Is Mary the recipient or dispenser of grace?


#1

I am reading The Gospel of Luke by Geldenhuys. He uses the British Revised Version of 1881. In Luke 1:28…“Hail thou art highly favoured” he claims is translated from the Vulgate, “Ave, gratia plena.” In the footnote, he states, "Roman Catholic expositors take this to mean that Mary is full of gifts of grace and accordingly appears between God and man as mediator to dispense gifts. It is however, clear from the context that Mary is merely the recipient of the favour of God in that He had chosen her to become the mother of Jesus.
Karl Keating, in his book, Catholicism and Fundamentalism, p 268, states '“Hail, full of grace, the Lord is with thee,” is the traditional rendering based on the Vulgate.'
If both are from the Vulgate, how can both men come up with different translations?


#2

Dear K,

Let’s look at the reality. Geldenhuy states that it is “clear from the context that Mary is merely the recipient of the favour of God in that He has chosen her to become the mother of Jesus.” Hello! Can any one see the elephant in the living room? Mary is MERELY the recipient of the favor of God in that He has chosen her to become the mother of Jesus? This is the WHOLE POINT of WHY the Catholic Church honors her! Who in the history of the human race has ever received so great an honor? We are talking DIVINE INTERVENTION here. The more we acknowledge the greatness of God, the more we are bound to acknowledge the greatness of such an honor bestowed on the human race in the person of Mary!!

In trying to diminish Mary, Geldenhuy is only diminishing God. He is coming from a context in which the Catholic Church is seen to place Mary as an intermediary between Jesus and the human race—a kind of go-between and also a kind of obstacle.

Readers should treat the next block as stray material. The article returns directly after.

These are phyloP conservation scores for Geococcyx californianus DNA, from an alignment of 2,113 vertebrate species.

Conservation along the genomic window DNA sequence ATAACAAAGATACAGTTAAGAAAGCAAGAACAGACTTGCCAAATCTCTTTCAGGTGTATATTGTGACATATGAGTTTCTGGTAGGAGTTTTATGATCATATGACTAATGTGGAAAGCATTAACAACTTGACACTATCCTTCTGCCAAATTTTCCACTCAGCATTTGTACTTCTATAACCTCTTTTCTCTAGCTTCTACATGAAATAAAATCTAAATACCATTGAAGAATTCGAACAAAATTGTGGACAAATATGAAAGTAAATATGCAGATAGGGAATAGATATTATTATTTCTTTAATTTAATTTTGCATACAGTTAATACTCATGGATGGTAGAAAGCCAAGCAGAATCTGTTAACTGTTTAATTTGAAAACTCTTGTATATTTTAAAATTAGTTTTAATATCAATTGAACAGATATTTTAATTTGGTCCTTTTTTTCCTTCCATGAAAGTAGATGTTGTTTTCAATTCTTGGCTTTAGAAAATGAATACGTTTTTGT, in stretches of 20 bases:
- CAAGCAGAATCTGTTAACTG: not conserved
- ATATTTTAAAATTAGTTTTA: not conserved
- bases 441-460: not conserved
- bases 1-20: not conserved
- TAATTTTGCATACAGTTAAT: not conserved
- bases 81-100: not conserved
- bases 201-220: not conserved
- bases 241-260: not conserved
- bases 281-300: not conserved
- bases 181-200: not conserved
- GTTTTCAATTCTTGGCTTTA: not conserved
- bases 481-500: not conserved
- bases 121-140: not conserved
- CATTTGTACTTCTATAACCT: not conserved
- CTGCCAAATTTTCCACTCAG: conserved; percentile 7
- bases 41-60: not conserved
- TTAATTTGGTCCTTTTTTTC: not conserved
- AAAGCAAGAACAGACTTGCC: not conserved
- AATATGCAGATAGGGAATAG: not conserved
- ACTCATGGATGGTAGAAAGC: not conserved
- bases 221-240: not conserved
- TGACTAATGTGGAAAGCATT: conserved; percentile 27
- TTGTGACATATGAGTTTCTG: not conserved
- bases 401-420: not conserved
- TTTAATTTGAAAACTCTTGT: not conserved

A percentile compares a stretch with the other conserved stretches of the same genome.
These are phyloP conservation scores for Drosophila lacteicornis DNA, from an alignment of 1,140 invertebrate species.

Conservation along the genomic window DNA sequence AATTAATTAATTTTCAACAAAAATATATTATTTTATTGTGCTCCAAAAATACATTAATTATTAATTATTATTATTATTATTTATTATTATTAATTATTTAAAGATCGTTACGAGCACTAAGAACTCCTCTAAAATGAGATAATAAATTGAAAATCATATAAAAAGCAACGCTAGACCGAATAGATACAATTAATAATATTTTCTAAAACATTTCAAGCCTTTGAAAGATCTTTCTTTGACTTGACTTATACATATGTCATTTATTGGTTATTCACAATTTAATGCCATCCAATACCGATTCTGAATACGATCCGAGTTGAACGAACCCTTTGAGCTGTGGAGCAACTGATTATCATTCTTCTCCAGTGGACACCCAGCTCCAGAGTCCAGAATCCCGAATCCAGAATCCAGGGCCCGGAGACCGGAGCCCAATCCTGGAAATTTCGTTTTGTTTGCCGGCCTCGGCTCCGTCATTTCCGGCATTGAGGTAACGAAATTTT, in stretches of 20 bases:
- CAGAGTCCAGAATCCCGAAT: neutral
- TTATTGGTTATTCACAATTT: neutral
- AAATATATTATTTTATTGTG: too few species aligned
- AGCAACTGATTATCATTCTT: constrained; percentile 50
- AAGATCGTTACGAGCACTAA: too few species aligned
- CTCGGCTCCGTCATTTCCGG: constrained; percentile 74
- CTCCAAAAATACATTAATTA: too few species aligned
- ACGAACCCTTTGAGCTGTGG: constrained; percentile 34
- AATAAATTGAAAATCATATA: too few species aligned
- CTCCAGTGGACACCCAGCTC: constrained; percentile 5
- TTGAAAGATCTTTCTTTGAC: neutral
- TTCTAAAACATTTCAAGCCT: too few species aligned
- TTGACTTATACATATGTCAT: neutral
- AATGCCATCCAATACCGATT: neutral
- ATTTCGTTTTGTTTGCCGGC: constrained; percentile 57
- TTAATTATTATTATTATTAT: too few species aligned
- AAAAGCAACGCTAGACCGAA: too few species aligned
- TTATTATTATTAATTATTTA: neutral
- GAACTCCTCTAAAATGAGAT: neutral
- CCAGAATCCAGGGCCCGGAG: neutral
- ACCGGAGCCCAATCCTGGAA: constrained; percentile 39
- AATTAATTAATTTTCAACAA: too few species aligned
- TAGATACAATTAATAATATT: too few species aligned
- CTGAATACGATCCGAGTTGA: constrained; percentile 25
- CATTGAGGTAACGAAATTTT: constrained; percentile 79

For the Catholic Church, Mary is the channel through which God became incarnate. THIS is how she is an intermediary. THIS is how grace flowed through her to us. The Father chose to use her body as the means of sending His Son to us. His is the grace that flowed through her. When one acknowledges the significance of this, one cannot help but begin to see the ramifications. This mere human being nursed almighty God at her breast! One can say she was highly favored. One can also say that she is full of grace! Does Jesus deserve a mother who is anything less?

By the fact that she was, and always will be, the mother of the Redeemer, she will always be so favored and so graced.

How can both men come up with different translations? The answer comes from the context from which each approaches the passage. One context is comprised of what Protestants (in good faith) say Catholics believe. The other context is comprised of that which Catholics do in fact believe.

Merry Christmas!

Fr. Vincent Serpa, O.P.


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